“That kid is gonna get us killed. Euthanised. We won’t find the dog, but we will die trying.” Chief, Isle of Dogs (2018)
I think Wes Anderson may be in my top three for favourite directors of all time. He’s nudged into third place by Quentin Tarantino and Stanley Kubrick. Either way, he’s one of the best living directors to date and much of his work boils down to a handful of significant tropes. Even with that in mind, Isle of Dogs is one of the most fresh, inviting and fun movies I’ve ever had the pleasure of watching. Being such a big fan of Fantastic Mr. Fox (2007), I was excited to see what a second animation from Anderson would look like.
As it turns out, it seems he can only improve on what he has learned from Fantastic Mr. Fox. Whereas that was an adaptation of an excellent Roald Dahl novel, Isle of Dogs is very much its own unique and exciting piece. An exceptional story, the idea that all dogs in Japan have been put on a singular island due to an outbreak of dog flu. The film follows Chief (Bryan Cranston) and his group of dogs (Jeff Goldblum, Bill Murray, Edward Norton and Bob Balaban), aiding young child Atari (Koyu Rankin), as he searches for his missing dog. The plot itself is explained pretty well in the beginning and continually develops over the course of the movie. Sure, there’s a couple of flashback scenes, but for the most part it’s a very enjoyable plot.
Obviously you’ve probably latched onto the fact that, like most other Anderson movies, there’s an ensemble cast. With animated movies, it’s sometimes difficult to figure out which voice goes where. However the entire ensemble of Anderson movies is featured, with regulars like Harvey Keitel, Tilda Swinton, F. Murray Abraham and newcomers Greta Gerwig and Liev Schreiber all lending their talents to the movie. It’s nice to see Bryan Cranston continue to work in the mainstream of movies, his work in Trumbo (2015) was absolutely excellent. His character Chief is a really good suit for him, working as some sort of hesitant protagonist.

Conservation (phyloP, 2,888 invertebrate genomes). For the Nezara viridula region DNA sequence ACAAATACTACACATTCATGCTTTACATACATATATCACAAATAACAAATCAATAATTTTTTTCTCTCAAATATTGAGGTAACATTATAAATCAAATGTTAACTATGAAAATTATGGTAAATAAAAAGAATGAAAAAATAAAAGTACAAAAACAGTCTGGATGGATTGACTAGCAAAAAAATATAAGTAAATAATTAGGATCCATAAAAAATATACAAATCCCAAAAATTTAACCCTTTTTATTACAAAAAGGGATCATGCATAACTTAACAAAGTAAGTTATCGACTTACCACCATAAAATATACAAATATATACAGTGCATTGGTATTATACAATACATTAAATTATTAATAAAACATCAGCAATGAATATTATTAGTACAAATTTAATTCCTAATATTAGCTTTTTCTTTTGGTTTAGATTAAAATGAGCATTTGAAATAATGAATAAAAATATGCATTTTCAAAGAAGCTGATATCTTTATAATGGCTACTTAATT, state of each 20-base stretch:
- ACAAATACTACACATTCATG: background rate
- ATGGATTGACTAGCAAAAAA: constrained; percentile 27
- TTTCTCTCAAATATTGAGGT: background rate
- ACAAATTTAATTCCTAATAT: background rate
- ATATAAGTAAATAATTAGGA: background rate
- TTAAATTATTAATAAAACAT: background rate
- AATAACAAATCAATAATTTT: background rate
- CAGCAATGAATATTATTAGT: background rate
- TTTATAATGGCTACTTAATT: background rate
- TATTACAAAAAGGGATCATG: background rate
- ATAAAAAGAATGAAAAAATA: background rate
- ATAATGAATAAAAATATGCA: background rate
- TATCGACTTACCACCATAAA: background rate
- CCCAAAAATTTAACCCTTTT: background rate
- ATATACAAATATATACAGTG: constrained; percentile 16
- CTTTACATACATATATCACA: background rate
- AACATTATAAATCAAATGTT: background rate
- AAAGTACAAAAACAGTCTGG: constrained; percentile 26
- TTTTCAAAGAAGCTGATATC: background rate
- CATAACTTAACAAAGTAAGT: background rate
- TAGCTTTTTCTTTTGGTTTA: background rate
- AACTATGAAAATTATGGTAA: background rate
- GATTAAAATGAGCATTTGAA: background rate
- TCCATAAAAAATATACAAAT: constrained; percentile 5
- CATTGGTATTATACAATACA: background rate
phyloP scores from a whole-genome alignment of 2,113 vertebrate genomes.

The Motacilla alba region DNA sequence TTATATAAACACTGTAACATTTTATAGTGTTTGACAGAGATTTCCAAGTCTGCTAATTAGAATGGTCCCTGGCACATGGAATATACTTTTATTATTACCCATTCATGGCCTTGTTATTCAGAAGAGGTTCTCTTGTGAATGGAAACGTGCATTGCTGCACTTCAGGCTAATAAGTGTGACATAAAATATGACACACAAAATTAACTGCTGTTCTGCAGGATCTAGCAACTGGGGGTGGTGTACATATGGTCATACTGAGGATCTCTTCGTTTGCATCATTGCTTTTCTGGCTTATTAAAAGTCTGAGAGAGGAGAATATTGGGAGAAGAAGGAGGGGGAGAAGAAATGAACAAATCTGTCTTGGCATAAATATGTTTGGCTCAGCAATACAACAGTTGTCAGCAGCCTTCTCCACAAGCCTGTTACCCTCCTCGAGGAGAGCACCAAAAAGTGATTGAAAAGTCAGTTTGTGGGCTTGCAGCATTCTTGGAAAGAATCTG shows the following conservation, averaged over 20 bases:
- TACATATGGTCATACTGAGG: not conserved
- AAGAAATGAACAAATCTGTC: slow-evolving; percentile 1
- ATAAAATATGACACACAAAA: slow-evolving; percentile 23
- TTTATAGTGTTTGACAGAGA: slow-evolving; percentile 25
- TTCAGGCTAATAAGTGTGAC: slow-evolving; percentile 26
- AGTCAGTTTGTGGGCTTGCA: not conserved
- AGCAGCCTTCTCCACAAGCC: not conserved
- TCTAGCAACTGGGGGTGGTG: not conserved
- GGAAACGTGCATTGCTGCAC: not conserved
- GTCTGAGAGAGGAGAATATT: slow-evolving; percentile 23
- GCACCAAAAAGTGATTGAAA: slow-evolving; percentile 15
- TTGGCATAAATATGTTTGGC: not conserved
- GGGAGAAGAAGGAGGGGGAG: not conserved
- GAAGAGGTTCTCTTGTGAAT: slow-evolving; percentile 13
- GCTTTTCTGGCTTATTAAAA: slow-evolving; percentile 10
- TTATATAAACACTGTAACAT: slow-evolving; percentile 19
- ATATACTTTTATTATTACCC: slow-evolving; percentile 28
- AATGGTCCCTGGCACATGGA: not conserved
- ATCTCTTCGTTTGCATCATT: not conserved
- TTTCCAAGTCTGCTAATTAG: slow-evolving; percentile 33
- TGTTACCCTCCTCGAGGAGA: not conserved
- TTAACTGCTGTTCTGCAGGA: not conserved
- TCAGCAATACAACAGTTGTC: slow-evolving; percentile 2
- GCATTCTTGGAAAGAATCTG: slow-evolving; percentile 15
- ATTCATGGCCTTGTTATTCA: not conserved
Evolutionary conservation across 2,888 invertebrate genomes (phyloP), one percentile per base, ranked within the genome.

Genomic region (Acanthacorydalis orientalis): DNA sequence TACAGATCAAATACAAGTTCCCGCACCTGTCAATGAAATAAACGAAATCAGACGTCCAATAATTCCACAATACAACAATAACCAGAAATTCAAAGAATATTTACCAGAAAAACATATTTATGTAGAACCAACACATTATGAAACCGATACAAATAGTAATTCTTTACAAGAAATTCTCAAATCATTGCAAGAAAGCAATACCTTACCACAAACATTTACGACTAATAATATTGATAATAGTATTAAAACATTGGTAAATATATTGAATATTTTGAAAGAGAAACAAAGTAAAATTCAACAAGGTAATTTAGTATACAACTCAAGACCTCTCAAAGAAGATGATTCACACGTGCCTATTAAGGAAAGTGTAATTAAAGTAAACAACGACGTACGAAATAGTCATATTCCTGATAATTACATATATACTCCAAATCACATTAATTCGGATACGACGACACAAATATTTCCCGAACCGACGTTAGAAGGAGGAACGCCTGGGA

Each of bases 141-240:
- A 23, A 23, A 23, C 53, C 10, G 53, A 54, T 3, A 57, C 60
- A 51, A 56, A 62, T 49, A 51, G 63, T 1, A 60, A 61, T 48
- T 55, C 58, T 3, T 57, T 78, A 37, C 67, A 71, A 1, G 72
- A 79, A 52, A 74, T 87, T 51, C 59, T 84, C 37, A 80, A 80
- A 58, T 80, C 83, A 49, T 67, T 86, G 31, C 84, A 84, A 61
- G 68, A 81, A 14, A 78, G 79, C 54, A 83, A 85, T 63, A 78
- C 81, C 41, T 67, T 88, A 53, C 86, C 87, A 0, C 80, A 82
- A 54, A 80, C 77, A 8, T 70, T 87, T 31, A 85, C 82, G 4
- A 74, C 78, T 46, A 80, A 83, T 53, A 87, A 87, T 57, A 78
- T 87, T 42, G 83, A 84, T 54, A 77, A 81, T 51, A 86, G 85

But talent can only go so far, it’s the script and structure of the movie that ultimately matters. From my point of view, it’s a really good script. A lot of lines throughout are very well delivered and the chemistry of the cast feels very natural. Murray and Norton have a good bit of chemistry with one another, with Norton definitely receiving more lines. Murray has barely a word to say, his character isn’t as fleshed out as everyone else which does surprise me to some extent. Murray himself is a fantastic actor, one of my personal favourites, so it is a bit of a shame that his character seems to be the most neglected of all.
From an animation standpoint, the film is marvellous. With a similar tone to that of Fantastic Mr. Fox, the animation is possibly the most engrossing part of the movie. With animation, there’s a very different stance in regard to the cinematography. But what surprises me above all is how genuinely dark the film can be. For an Anderson animation, tonally, it’s extremely dark. Not so much gore, but there’s an oddly large amount of blood and violence, especially considering the movie is an animation. It swings between comedic clouds of dust, something straight out of Looney Tunes, and then you’ve got fully choreographed dog fights. It’s an interesting mix and what’s even better is that it mixes oddly well.